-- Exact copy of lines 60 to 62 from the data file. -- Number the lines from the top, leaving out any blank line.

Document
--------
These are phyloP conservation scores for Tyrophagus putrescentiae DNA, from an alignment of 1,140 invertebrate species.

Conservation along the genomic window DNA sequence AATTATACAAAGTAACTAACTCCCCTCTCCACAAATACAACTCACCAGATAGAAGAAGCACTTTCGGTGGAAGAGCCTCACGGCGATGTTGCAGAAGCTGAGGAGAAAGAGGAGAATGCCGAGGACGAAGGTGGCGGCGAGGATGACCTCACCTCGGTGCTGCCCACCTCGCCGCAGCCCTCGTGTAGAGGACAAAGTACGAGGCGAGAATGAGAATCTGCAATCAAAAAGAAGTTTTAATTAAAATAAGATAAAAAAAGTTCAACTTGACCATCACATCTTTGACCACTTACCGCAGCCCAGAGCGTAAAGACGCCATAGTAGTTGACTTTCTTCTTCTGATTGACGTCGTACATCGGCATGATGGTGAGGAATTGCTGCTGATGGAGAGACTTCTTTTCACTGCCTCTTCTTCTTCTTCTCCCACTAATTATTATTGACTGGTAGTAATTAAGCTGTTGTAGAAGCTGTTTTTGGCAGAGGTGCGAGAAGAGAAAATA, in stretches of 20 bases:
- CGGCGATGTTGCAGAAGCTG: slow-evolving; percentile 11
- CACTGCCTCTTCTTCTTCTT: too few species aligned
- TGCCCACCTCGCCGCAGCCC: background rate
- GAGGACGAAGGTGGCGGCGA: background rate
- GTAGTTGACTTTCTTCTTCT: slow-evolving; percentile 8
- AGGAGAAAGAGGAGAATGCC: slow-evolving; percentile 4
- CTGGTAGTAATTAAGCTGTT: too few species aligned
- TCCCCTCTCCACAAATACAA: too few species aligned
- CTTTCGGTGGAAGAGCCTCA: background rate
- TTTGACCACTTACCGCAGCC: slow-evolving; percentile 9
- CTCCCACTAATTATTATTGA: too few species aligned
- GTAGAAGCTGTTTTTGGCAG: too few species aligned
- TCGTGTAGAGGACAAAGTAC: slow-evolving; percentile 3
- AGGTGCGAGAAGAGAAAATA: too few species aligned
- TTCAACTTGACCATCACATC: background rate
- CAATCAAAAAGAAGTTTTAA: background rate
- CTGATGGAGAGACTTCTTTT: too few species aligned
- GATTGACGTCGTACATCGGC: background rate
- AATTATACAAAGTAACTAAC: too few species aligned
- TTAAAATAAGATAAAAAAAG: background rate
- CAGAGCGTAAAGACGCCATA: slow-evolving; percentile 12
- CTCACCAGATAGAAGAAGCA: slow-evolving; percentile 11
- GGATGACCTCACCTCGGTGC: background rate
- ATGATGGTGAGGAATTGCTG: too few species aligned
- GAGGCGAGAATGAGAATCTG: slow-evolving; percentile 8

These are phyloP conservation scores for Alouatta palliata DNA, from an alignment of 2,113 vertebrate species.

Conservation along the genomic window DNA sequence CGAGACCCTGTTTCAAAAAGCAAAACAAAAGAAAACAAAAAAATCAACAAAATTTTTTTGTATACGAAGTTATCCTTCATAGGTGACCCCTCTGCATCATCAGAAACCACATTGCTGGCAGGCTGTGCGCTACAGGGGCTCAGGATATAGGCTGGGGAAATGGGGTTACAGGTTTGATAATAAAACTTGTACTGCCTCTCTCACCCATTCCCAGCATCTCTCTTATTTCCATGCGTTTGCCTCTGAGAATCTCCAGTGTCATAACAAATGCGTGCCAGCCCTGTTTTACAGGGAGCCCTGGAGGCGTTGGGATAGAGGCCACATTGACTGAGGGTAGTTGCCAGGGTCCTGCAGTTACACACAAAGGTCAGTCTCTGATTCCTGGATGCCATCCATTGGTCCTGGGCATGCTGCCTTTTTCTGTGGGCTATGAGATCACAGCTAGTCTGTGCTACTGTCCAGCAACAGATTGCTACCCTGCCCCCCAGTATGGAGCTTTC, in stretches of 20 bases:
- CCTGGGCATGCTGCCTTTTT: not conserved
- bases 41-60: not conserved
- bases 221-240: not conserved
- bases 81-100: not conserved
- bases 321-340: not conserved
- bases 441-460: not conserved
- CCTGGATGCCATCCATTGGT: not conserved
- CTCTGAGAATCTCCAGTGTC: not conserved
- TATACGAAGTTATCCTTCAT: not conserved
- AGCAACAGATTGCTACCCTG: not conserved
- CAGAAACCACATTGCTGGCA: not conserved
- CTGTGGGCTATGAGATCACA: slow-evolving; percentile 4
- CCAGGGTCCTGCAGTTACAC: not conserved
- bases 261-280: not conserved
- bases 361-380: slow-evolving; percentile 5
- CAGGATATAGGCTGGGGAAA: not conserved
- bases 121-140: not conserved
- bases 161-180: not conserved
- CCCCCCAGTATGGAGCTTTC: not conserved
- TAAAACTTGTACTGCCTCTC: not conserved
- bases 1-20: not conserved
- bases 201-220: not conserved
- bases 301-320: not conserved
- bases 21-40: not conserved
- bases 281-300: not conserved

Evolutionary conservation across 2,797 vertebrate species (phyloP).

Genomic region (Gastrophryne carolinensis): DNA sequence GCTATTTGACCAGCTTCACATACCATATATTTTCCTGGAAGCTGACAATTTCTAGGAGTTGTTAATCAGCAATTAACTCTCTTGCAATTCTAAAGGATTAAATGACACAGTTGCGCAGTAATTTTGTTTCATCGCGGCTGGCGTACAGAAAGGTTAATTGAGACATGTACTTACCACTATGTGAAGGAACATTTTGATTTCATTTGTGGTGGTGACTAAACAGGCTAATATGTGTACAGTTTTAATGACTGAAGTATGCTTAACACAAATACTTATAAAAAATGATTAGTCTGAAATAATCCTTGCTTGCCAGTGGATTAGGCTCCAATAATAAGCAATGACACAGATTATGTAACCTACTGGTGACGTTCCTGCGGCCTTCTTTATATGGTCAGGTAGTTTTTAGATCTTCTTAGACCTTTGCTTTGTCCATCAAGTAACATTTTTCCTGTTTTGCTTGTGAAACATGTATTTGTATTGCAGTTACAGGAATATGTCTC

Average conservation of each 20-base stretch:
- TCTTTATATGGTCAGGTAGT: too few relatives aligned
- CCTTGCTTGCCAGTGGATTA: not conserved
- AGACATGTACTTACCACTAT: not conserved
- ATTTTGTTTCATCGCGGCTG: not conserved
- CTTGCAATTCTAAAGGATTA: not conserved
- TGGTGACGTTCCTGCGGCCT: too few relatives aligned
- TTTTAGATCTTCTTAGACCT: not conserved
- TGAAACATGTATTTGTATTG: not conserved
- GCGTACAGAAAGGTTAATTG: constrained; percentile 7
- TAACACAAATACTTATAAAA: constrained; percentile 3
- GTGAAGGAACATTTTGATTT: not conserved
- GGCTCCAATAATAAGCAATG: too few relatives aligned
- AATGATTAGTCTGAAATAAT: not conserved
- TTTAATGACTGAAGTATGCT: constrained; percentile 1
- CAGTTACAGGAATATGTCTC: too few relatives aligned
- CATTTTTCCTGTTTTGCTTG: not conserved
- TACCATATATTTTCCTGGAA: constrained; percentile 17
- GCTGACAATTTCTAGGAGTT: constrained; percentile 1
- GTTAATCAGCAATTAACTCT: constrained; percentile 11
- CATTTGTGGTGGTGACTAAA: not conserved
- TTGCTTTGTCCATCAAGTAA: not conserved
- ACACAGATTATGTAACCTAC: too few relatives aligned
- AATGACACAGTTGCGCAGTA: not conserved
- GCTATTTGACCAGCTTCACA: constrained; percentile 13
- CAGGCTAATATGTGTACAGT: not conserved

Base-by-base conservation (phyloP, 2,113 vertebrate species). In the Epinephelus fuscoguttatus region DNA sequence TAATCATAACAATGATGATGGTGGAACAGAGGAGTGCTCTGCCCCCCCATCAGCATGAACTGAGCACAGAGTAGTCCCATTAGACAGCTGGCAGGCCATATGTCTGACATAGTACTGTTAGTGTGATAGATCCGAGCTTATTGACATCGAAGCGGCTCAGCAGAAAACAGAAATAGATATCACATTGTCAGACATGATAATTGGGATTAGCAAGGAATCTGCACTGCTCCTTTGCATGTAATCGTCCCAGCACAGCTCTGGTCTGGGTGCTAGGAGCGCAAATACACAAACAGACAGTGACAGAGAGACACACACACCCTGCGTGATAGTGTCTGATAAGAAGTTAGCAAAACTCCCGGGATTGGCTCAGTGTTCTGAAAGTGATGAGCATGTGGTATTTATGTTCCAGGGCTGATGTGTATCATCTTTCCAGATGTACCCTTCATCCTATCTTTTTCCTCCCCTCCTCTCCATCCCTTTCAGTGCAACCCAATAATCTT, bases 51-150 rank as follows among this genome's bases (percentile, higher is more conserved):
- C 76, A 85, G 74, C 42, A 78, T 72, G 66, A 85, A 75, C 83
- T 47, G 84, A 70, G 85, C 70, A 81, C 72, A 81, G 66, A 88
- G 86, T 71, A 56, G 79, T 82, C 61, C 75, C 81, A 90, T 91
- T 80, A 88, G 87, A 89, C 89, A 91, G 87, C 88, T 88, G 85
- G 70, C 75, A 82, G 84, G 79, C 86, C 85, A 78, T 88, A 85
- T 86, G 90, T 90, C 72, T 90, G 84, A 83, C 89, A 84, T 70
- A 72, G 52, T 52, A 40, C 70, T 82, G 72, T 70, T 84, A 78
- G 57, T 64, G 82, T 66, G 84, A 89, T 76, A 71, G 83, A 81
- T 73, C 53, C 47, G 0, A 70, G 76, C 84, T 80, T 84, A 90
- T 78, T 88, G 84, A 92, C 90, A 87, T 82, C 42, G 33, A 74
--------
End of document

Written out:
- AGACATGTACTTACCACTAT: not conserved
- ATTTTGTTTCATCGCGGCTG: not conserved
- CTTGCAATTCTAAAGGATTA: not conserved